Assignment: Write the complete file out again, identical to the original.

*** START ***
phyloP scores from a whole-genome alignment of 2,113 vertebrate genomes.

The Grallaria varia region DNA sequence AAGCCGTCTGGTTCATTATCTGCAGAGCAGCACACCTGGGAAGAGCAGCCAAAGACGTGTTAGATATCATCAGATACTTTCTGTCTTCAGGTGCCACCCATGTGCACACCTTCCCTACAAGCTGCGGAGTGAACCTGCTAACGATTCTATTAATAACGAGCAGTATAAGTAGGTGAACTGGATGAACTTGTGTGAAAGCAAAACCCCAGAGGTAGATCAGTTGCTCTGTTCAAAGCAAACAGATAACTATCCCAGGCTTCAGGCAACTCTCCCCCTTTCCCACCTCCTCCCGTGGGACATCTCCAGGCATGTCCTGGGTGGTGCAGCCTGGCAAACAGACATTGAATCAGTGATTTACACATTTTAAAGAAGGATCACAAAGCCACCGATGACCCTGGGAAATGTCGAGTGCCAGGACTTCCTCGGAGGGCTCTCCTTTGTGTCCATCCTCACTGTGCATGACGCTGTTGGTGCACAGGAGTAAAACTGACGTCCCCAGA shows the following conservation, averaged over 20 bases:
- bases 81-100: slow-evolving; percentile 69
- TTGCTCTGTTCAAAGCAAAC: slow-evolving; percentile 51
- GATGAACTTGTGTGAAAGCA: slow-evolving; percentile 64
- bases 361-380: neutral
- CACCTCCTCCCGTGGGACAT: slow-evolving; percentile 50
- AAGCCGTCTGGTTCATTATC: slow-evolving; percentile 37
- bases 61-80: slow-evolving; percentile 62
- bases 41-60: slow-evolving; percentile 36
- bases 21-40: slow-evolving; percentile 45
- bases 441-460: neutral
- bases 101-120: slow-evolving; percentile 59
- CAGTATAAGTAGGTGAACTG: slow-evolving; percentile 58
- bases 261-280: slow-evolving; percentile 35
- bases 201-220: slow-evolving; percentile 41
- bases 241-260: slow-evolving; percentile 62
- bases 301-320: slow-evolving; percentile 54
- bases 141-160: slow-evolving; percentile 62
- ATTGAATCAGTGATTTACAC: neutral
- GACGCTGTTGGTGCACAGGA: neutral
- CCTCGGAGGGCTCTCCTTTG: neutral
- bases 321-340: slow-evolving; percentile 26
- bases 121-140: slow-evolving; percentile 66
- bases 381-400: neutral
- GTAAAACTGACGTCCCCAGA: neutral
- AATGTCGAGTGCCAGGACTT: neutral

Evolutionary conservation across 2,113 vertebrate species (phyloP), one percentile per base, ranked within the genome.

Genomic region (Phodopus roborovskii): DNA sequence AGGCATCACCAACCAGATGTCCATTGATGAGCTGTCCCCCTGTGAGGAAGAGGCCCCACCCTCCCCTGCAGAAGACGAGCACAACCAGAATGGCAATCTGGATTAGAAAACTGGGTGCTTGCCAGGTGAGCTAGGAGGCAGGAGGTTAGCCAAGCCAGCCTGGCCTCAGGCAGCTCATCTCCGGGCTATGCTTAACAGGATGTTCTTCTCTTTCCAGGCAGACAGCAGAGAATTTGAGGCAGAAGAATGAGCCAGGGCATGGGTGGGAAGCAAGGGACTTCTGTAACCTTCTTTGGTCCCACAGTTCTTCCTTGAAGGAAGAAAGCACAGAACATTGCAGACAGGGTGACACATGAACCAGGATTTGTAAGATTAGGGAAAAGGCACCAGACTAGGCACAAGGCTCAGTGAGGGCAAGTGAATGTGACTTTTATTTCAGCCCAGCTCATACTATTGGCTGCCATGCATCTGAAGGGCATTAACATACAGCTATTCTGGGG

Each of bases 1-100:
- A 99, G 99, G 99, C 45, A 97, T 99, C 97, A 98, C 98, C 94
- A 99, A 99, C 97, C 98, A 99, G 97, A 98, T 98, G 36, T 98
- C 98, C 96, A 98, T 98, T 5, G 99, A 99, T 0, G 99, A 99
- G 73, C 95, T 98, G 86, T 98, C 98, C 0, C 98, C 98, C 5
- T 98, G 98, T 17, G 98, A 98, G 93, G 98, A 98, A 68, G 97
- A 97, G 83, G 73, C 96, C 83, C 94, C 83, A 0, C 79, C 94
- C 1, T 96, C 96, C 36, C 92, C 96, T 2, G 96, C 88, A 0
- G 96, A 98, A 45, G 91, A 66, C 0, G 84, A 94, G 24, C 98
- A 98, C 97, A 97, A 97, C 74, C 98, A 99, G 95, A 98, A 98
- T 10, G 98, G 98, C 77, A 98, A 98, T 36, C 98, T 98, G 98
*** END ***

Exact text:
phyloP scores from a whole-genome alignment of 2,113 vertebrate genomes.

The Grallaria varia region DNA sequence AAGCCGTCTGGTTCATTATCTGCAGAGCAGCACACCTGGGAAGAGCAGCCAAAGACGTGTTAGATATCATCAGATACTTTCTGTCTTCAGGTGCCACCCATGTGCACACCTTCCCTACAAGCTGCGGAGTGAACCTGCTAACGATTCTATTAATAACGAGCAGTATAAGTAGGTGAACTGGATGAACTTGTGTGAAAGCAAAACCCCAGAGGTAGATCAGTTGCTCTGTTCAAAGCAAACAGATAACTATCCCAGGCTTCAGGCAACTCTCCCCCTTTCCCACCTCCTCCCGTGGGACATCTCCAGGCATGTCCTGGGTGGTGCAGCCTGGCAAACAGACATTGAATCAGTGATTTACACATTTTAAAGAAGGATCACAAAGCCACCGATGACCCTGGGAAATGTCGAGTGCCAGGACTTCCTCGGAGGGCTCTCCTTTGTGTCCATCCTCACTGTGCATGACGCTGTTGGTGCACAGGAGTAAAACTGACGTCCCCAGA shows the following conservation, averaged over 20 bases:
- bases 81-100: slow-evolving; percentile 69
- TTGCTCTGTTCAAAGCAAAC: slow-evolving; percentile 51
- GATGAACTTGTGTGAAAGCA: slow-evolving; percentile 64
- bases 361-380: neutral
- CACCTCCTCCCGTGGGACAT: slow-evolving; percentile 50
- AAGCCGTCTGGTTCATTATC: slow-evolving; percentile 37
- bases 61-80: slow-evolving; percentile 62
- bases 41-60: slow-evolving; percentile 36
- bases 21-40: slow-evolving; percentile 45
- bases 441-460: neutral
- bases 101-120: slow-evolving; percentile 59
- CAGTATAAGTAGGTGAACTG: slow-evolving; percentile 58
- bases 261-280: slow-evolving; percentile 35
- bases 201-220: slow-evolving; percentile 41
- bases 241-260: slow-evolving; percentile 62
- bases 301-320: slow-evolving; percentile 54
- bases 141-160: slow-evolving; percentile 62
- ATTGAATCAGTGATTTACAC: neutral
- GACGCTGTTGGTGCACAGGA: neutral
- CCTCGGAGGGCTCTCCTTTG: neutral
- bases 321-340: slow-evolving; percentile 26
- bases 121-140: slow-evolving; percentile 66
- bases 381-400: neutral
- GTAAAACTGACGTCCCCAGA: neutral
- AATGTCGAGTGCCAGGACTT: neutral

Evolutionary conservation across 2,113 vertebrate species (phyloP), one percentile per base, ranked within the genome.

Genomic region (Phodopus roborovskii): DNA sequence AGGCATCACCAACCAGATGTCCATTGATGAGCTGTCCCCCTGTGAGGAAGAGGCCCCACCCTCCCCTGCAGAAGACGAGCACAACCAGAATGGCAATCTGGATTAGAAAACTGGGTGCTTGCCAGGTGAGCTAGGAGGCAGGAGGTTAGCCAAGCCAGCCTGGCCTCAGGCAGCTCATCTCCGGGCTATGCTTAACAGGATGTTCTTCTCTTTCCAGGCAGACAGCAGAGAATTTGAGGCAGAAGAATGAGCCAGGGCATGGGTGGGAAGCAAGGGACTTCTGTAACCTTCTTTGGTCCCACAGTTCTTCCTTGAAGGAAGAAAGCACAGAACATTGCAGACAGGGTGACACATGAACCAGGATTTGTAAGATTAGGGAAAAGGCACCAGACTAGGCACAAGGCTCAGTGAGGGCAAGTGAATGTGACTTTTATTTCAGCCCAGCTCATACTATTGGCTGCCATGCATCTGAAGGGCATTAACATACAGCTATTCTGGGG

Each of bases 1-100:
- A 99, G 99, G 99, C 45, A 97, T 99, C 97, A 98, C 98, C 94
- A 99, A 99, C 97, C 98, A 99, G 97, A 98, T 98, G 36, T 98
- C 98, C 96, A 98, T 98, T 5, G 99, A 99, T 0, G 99, A 99
- G 73, C 95, T 98, G 86, T 98, C 98, C 0, C 98, C 98, C 5
- T 98, G 98, T 17, G 98, A 98, G 93, G 98, A 98, A 68, G 97
- A 97, G 83, G 73, C 96, C 83, C 94, C 83, A 0, C 79, C 94
- C 1, T 96, C 96, C 36, C 92, C 96, T 2, G 96, C 88, A 0
- G 96, A 98, A 45, G 91, A 66, C 0, G 84, A 94, G 24, C 98
- A 98, C 97, A 97, A 97, C 74, C 98, A 99, G 95, A 98, A 98
- T 10, G 98, G 98, C 77, A 98, A 98, T 36, C 98, T 98, G 98